Not really. Let’s look at the 2004 nominees. According to Rentrak, an information management company that services Variety among others, only three of that year’s best picture nominees cracked the top 20 in video rentals: “The Aviator” at 17, “Million Dollar Baby” at 12 and “Ray” at 11. And when it came to video sales, which are more lucrative, these movies fell back again: “Ray” to no. 15, “Aviator” to 45, “Baby” to 46.

The 2005 nominees fared worse. With the exception of “Crash” and “Munich,” the best picture nominees’ video rentals actually ranked lower than their already low box office rankings—with both “Capote” and “Good Night and Good Luck” finishing out of the top 100. Sales? With the exception of “Brokeback Mountain,” every movie dropped even further—with both “Capote” and “Good Night and Good Luck” now finishing out of the top 200.

So if it’s not DVDs what is it? Distribution?

To an extent. The theater counts for the five nominees reached their high point in 2000: Add each film’s widest release and you wind up with 11,968 theaters. This is what they’ve done since:

2001: 9,935
2002: 10,515
2003: 11,840
2004: 10,576
2005: 7,660
2006: 8,501

They’ve floundered, mostly heading down. During a time when distribution for individual films has generally gone up.

But these numbers don’t answer the larger question: Are distribution numbers down because we won’t see these films? Or are they down because distributors assume we won’t see these films? What’s propelling the system? Us or them?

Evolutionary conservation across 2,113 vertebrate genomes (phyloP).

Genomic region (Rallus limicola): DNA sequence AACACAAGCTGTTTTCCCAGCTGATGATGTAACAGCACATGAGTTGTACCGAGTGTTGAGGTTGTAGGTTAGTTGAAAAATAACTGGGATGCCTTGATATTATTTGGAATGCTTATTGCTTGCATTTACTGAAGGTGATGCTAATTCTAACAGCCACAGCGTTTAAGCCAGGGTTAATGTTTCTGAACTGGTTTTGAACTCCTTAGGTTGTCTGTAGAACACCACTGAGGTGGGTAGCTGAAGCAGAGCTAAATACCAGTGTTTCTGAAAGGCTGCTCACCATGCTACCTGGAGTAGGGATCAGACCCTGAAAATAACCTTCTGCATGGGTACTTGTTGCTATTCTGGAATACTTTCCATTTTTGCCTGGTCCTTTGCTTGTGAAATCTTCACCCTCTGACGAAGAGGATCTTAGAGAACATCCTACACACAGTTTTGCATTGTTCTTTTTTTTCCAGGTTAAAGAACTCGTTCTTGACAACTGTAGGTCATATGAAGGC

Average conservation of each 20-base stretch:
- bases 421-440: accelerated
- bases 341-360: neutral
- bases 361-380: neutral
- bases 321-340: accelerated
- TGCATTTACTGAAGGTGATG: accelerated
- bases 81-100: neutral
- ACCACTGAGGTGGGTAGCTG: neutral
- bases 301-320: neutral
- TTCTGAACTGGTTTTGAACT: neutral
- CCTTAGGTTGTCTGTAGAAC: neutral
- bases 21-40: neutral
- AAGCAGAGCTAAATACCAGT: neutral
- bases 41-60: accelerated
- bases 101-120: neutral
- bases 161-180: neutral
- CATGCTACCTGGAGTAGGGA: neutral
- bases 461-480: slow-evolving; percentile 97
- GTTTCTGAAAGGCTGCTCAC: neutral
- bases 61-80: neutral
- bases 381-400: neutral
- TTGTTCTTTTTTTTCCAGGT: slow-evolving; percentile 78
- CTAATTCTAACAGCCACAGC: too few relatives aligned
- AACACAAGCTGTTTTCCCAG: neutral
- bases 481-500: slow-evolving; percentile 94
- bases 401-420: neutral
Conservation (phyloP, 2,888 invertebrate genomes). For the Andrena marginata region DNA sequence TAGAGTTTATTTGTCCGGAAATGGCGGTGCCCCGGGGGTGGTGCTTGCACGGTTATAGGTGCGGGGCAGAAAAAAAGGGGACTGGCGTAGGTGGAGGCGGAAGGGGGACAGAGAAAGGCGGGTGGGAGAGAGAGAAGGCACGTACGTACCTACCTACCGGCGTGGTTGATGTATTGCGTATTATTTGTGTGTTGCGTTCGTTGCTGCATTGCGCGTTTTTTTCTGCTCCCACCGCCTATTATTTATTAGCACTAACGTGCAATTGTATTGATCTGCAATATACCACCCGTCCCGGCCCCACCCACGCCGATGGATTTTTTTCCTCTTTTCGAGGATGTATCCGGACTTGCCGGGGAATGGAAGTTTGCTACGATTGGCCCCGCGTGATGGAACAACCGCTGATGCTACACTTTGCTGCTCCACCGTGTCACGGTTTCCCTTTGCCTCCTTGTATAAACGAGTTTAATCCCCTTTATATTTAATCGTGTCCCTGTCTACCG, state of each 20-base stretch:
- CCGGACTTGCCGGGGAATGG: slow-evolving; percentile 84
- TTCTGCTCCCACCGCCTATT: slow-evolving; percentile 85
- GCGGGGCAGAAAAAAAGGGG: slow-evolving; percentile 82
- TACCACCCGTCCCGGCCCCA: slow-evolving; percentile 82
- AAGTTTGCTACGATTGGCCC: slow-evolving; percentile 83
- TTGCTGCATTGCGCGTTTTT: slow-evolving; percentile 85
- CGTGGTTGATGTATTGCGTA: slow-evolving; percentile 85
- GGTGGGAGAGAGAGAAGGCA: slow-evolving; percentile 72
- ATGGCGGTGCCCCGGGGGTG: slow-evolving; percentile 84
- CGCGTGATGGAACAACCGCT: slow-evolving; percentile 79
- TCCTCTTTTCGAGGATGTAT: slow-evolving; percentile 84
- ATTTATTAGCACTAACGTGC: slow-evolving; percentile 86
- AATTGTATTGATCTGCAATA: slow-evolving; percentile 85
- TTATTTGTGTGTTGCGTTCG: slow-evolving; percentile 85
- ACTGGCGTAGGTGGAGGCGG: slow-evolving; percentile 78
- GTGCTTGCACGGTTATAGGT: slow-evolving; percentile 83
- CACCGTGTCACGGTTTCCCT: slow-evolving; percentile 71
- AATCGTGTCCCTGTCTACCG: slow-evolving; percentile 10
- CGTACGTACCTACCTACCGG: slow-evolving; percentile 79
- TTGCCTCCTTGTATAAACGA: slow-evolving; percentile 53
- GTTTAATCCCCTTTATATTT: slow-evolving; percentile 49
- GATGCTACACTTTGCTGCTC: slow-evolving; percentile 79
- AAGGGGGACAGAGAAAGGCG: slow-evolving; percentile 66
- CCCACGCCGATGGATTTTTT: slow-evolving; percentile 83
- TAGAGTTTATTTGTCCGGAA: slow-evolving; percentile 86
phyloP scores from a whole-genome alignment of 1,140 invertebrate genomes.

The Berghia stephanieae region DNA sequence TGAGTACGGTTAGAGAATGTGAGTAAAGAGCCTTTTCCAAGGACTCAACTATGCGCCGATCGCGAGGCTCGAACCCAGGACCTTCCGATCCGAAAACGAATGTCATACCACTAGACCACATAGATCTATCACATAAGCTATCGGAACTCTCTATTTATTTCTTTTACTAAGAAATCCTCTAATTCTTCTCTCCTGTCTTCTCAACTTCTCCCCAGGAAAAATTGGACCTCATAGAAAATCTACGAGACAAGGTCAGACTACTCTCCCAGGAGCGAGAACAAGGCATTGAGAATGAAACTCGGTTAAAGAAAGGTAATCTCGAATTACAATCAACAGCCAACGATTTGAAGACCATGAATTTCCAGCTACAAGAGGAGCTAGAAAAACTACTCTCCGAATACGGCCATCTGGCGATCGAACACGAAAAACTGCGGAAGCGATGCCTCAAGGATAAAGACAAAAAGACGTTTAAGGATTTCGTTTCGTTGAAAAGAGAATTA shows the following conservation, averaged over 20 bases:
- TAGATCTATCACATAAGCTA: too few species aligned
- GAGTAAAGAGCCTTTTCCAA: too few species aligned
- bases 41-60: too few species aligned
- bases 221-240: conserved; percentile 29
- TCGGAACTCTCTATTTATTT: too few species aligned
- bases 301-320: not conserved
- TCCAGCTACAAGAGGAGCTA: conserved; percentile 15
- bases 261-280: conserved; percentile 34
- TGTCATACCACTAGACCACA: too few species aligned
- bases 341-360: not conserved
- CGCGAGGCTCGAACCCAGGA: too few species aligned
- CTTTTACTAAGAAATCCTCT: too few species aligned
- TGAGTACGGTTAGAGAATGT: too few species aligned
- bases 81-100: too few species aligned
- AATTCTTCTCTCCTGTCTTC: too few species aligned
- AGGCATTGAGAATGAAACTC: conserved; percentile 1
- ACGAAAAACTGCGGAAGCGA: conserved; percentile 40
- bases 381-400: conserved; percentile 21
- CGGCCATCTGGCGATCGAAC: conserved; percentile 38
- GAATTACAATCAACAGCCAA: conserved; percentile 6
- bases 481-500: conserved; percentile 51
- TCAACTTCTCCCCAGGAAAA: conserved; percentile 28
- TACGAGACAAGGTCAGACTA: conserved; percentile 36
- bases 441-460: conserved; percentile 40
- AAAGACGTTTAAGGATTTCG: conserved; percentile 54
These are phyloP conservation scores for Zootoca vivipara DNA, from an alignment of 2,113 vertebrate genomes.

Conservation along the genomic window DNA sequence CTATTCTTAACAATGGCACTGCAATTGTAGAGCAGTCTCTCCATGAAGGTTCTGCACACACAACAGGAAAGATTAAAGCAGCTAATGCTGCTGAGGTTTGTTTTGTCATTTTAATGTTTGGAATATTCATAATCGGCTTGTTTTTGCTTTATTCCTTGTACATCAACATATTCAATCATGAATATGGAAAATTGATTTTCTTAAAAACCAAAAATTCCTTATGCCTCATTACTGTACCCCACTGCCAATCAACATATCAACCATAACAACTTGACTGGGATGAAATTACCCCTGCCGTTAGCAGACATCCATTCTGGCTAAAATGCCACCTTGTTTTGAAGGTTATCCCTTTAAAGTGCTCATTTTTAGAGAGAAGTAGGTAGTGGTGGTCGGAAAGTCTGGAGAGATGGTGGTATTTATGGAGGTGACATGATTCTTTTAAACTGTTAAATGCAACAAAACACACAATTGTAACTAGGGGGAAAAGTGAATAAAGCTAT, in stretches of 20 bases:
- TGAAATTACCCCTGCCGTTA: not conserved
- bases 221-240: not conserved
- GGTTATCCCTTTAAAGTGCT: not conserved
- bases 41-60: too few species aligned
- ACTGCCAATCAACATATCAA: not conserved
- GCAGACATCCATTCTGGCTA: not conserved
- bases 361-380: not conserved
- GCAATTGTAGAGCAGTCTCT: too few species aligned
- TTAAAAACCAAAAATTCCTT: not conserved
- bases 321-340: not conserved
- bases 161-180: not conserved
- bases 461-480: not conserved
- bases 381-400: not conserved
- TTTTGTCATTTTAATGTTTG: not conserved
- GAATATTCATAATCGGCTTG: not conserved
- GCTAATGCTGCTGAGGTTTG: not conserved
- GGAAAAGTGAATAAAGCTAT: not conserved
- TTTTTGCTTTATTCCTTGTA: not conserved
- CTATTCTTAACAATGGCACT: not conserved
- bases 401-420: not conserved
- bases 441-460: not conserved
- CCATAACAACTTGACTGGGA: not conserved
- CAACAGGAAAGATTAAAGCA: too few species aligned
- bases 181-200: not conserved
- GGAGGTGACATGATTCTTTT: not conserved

Or is the problem the Academy?

Once upon a time, its voting members nominated some pretty fluffy stuff for best picture. In the 1970s alone they tapped romance (“Love Story”), horror (“The Exorcist”), disaster flicks (“The Towering Inferno”), and sci-fi (“Star Wars”). If a massive amount of people went to see it, and it wasn’t a cartoon (“The Jungle Book”) or cartoonish (“Grease”), they’d nominate it.

Apparently they’ve stopped doing this. Last year, when the Brits nominated “Casino Royale” for their best picture, the Academy went after smaller, more uneven efforts, such as “Babel.”

Par for the course. Generally, this decade, the Academy Award’s nominees feel small, timid and dry, the lesser descendants of Europe’s New Wave, while the box office smashes feel big, bold and dopey, the lesser descendants of “Star Wars.” There’s got to be a middle ground. We used to find it. Even a decade ago we found it. Every year in the 1990s at least one of the best picture nominees was among the top five box office hits of the year:

1990: “Ghost” and “Dances with Wolves”
1991: “Beauty and the Beast” and “Silence of the Lambs”
1992: “A Few Good Men”
1993: “The Fugitive”
1994: “Forrest Gump”
1995: “Apollo 13”
1996: “Jerry Maguire”
1997: “Titanic”
1998: “Saving Private Ryan”
1999: “The Sixth Sense”

Hell, in 1970 the top four box office films were all nominated best picture. And what a motley crew! It included both the respectful World War II film “Patton” and the disrespectful Korean War film “M*A*S*H.” It included both young people in love (“Love Story”), in aimless rebellion (“Five Easy Pieces”), and old people on a plane (“Airport”).

Sure, it’s surprising that two of these films (“Love Story” and “Airport”) were nominated for best picture but that’s exactly the point. Sure, it’s shocking that two of these films (“M*A*S*H” and “Five Easy Pieces”) did so well at the box office, but that’s exactly the point. We used to be able to do this, people.

Now? Of the movies bandied about for best picture, “American Gangster” is currently at no. 18 in box office grosses, “Juno” is at 45, “No Country for Old Men” at 54, “Michael Clayton” at 63, “Sweeny Todd” at 64, “Atonement” 106, “Into the Wild” 115, and “Kite Runner” 149. And “There Will Be Blood” has yet to open wide enough to land in the top 150.

—Originally appeared, in slightly different form, on Huffington Post, January 2008